We think it clear that the local improvements article of the Municipal Code contemplates that special assessments and any rebates thereof run to and with the real estate itself. Accordingly, the right to receive a rebate is one of the various incidents of ownership of real estate which passes with the title to the real estate in the absence of an express agreement to the contrary. The parties agree that when the property was sold in 1958 there was no agreement between the parties as to who would be entitled to a future special assessment rebate, if any. Under these circumstances, and considering the nature of special assessments, we think that when defendants conveyed the real estate, they also transferred all interest they might have to any special assessment rebates in the future. Therefore, even if we presume that the pre-1963 provision of the statute controls, plaintiffs would be the persons "entitled to" the rebate.
Furthermore, we do not think that defendants can complain that they have been deprived of property without due process of law. The basis for determining the amount of a special assessment against a particular tract of property is the amount by which the property will be benefited from the improvement for which the special assessment is made. Presumably, the value of the property will be increased by the amount of the special assessment. (City of Waukegan v. Drobnick, 31 Ill.2d 580; People ex rel. Drobnick v. City of Waukegan, 1 Ill.2d 456.) In this case we assume that the enhanced value of the property which resulted from payment of the special assessment was, or could have been, taken into account in determining the consideration for the sale of the real estate. Therefore, in selling their property, defendants were presumably compensated for the amount they paid as a special assessment, and therefore payment of the rebate of the special assessment to the persons to whom they sold the real estate would not deprive them of property without due process of law.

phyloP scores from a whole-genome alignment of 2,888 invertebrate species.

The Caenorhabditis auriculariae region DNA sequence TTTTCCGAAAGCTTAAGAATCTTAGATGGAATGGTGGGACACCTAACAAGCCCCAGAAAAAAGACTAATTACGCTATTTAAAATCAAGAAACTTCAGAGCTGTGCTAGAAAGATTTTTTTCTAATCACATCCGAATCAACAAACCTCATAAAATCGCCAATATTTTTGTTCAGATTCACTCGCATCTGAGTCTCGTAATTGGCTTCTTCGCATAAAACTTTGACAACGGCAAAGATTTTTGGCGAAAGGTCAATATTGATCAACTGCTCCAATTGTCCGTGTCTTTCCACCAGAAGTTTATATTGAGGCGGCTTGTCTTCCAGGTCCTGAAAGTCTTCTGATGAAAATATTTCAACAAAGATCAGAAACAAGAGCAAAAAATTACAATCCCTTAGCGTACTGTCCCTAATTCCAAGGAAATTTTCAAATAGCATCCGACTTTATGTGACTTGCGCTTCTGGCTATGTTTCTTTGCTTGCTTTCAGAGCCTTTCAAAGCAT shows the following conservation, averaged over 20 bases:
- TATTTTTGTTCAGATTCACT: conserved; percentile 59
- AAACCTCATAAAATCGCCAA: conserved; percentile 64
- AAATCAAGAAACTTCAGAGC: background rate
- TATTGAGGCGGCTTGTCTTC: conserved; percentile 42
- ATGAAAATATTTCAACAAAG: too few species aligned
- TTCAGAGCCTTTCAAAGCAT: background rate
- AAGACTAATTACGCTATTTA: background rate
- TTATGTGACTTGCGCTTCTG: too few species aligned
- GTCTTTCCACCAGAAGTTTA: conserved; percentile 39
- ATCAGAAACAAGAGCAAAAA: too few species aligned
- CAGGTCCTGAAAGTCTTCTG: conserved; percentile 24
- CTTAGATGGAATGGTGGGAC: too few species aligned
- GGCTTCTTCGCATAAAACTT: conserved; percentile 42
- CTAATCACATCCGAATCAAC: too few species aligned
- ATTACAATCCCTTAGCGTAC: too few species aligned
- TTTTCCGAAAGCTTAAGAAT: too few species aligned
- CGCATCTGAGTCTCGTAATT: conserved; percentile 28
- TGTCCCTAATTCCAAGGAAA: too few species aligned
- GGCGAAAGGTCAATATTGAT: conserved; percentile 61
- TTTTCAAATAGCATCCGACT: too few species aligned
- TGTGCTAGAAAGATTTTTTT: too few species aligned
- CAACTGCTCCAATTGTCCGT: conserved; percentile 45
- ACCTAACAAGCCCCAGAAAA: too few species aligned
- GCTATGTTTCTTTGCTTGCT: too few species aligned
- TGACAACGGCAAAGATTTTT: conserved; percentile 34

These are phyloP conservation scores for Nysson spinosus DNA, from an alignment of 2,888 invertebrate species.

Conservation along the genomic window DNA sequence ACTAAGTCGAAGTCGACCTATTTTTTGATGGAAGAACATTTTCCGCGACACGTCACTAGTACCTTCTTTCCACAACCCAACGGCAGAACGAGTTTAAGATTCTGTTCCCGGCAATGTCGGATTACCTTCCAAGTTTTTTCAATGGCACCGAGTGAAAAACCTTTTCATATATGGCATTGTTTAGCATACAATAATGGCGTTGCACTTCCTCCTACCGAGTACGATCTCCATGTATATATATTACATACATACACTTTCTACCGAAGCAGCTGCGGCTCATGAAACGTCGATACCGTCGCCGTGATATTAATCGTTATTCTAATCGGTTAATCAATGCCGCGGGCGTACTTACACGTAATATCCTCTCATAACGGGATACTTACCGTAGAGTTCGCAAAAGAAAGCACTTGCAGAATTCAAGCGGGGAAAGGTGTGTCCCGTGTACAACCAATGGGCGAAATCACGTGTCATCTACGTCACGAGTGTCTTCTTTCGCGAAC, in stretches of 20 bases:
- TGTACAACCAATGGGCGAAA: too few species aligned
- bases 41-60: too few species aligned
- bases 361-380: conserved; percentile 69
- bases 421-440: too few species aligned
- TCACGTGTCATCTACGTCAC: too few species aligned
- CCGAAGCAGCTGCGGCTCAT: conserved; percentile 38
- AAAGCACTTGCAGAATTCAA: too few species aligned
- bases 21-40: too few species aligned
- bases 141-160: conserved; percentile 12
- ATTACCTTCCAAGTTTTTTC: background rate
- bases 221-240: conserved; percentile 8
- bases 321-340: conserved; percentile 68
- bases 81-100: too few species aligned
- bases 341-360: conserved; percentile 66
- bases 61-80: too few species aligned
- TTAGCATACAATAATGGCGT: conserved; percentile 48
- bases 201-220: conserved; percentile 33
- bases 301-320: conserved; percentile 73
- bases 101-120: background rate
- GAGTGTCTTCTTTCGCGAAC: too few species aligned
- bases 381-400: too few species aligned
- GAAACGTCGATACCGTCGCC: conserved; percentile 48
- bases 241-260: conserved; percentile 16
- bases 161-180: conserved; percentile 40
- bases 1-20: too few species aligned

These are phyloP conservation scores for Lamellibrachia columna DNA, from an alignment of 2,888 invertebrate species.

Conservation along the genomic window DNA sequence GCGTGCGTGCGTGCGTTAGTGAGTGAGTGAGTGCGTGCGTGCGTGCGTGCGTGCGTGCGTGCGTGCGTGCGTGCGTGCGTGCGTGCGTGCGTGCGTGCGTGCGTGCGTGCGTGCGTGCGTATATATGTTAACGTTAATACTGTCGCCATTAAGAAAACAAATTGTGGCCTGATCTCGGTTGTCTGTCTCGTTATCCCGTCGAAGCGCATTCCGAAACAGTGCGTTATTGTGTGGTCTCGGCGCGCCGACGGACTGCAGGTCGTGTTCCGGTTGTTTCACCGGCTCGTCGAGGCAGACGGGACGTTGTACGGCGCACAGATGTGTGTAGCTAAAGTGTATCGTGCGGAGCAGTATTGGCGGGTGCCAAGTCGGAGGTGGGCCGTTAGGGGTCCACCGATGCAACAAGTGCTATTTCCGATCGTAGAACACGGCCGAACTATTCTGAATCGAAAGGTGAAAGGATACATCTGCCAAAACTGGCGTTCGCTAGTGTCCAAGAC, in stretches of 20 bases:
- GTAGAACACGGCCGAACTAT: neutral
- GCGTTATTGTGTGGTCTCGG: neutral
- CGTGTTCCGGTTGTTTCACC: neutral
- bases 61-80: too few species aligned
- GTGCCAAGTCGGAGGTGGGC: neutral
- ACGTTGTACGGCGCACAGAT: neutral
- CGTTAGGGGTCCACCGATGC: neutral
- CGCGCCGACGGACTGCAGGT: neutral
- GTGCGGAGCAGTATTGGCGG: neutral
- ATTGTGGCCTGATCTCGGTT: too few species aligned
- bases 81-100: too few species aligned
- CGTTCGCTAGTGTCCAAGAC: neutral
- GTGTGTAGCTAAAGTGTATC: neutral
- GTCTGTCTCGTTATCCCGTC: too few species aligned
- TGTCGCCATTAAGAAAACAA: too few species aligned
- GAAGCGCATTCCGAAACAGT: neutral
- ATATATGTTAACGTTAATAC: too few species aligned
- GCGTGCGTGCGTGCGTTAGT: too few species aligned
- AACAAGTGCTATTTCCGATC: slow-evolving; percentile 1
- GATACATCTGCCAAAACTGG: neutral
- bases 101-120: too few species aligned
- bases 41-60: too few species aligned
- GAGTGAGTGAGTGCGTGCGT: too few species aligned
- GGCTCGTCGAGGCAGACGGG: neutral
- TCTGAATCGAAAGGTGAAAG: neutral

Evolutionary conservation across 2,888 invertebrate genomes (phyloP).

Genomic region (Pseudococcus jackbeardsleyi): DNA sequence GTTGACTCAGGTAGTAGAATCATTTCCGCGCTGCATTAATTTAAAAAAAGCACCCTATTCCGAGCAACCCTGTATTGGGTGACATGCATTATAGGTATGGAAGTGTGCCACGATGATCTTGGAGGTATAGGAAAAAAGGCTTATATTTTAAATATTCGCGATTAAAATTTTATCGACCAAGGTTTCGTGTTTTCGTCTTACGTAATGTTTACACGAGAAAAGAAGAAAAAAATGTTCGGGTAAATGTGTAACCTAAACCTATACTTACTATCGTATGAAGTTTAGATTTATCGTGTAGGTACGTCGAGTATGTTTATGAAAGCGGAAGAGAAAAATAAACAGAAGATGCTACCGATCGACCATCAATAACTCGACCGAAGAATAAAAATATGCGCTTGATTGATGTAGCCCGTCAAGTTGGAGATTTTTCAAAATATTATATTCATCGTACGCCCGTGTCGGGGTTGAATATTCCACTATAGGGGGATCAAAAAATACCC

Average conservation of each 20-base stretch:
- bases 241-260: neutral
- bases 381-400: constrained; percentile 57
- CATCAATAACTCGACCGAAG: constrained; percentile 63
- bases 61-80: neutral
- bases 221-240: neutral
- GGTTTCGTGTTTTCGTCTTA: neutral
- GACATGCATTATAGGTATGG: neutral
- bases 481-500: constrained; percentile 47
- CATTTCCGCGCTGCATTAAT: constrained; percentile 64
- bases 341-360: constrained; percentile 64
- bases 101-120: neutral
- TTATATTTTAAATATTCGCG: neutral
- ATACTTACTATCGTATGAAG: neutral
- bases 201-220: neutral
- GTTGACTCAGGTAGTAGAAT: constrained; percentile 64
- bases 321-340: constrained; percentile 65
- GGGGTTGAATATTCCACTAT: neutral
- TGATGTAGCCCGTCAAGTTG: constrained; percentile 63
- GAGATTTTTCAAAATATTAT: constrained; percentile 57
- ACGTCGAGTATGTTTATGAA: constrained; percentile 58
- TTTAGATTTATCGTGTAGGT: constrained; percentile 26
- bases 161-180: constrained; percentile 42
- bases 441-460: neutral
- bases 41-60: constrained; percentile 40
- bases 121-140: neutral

The judgment of the circuit court of Cook County is affirmed.
© 2002 VersusLaw Inc.